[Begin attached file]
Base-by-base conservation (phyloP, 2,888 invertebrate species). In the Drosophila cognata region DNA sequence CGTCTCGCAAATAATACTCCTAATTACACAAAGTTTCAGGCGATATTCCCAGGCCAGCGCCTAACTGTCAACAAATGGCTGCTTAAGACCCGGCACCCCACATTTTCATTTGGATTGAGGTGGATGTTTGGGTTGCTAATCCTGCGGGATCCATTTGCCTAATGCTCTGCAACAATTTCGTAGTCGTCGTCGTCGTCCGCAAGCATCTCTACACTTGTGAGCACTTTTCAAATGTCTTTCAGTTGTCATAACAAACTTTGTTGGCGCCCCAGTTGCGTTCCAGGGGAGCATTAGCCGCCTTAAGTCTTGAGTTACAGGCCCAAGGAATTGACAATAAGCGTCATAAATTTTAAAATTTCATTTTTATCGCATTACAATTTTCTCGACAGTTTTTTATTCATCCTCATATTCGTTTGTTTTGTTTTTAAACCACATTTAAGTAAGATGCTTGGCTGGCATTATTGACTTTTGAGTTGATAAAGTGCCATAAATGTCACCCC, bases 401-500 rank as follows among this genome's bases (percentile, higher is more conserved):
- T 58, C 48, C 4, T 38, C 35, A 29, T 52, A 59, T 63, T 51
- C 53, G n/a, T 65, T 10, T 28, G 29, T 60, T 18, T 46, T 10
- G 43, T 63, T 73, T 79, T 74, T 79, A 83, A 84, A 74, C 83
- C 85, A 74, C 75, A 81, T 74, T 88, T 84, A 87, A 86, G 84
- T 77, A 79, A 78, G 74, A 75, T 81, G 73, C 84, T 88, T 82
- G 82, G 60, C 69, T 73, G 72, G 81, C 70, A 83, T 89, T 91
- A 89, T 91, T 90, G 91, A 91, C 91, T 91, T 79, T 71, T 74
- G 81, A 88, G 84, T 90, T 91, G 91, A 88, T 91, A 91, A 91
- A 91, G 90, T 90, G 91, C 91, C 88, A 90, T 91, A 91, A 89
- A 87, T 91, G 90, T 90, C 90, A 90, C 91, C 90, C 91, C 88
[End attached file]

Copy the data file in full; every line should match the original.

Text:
Base-by-base conservation (phyloP, 2,888 invertebrate species). In the Drosophila cognata region DNA sequence CGTCTCGCAAATAATACTCCTAATTACACAAAGTTTCAGGCGATATTCCCAGGCCAGCGCCTAACTGTCAACAAATGGCTGCTTAAGACCCGGCACCCCACATTTTCATTTGGATTGAGGTGGATGTTTGGGTTGCTAATCCTGCGGGATCCATTTGCCTAATGCTCTGCAACAATTTCGTAGTCGTCGTCGTCGTCCGCAAGCATCTCTACACTTGTGAGCACTTTTCAAATGTCTTTCAGTTGTCATAACAAACTTTGTTGGCGCCCCAGTTGCGTTCCAGGGGAGCATTAGCCGCCTTAAGTCTTGAGTTACAGGCCCAAGGAATTGACAATAAGCGTCATAAATTTTAAAATTTCATTTTTATCGCATTACAATTTTCTCGACAGTTTTTTATTCATCCTCATATTCGTTTGTTTTGTTTTTAAACCACATTTAAGTAAGATGCTTGGCTGGCATTATTGACTTTTGAGTTGATAAAGTGCCATAAATGTCACCCC, bases 401-500 rank as follows among this genome's bases (percentile, higher is more conserved):
- T 58, C 48, C 4, T 38, C 35, A 29, T 52, A 59, T 63, T 51
- C 53, G n/a, T 65, T 10, T 28, G 29, T 60, T 18, T 46, T 10
- G 43, T 63, T 73, T 79, T 74, T 79, A 83, A 84, A 74, C 83
- C 85, A 74, C 75, A 81, T 74, T 88, T 84, A 87, A 86, G 84
- T 77, A 79, A 78, G 74, A 75, T 81, G 73, C 84, T 88, T 82
- G 82, G 60, C 69, T 73, G 72, G 81, C 70, A 83, T 89, T 91
- A 89, T 91, T 90, G 91, A 91, C 91, T 91, T 79, T 71, T 74
- G 81, A 88, G 84, T 90, T 91, G 91, A 88, T 91, A 91, A 91
- A 91, G 90, T 90, G 91, C 91, C 88, A 90, T 91, A 91, A 89
- A 87, T 91, G 90, T 90, C 90, A 90, C 91, C 90, C 91, C 88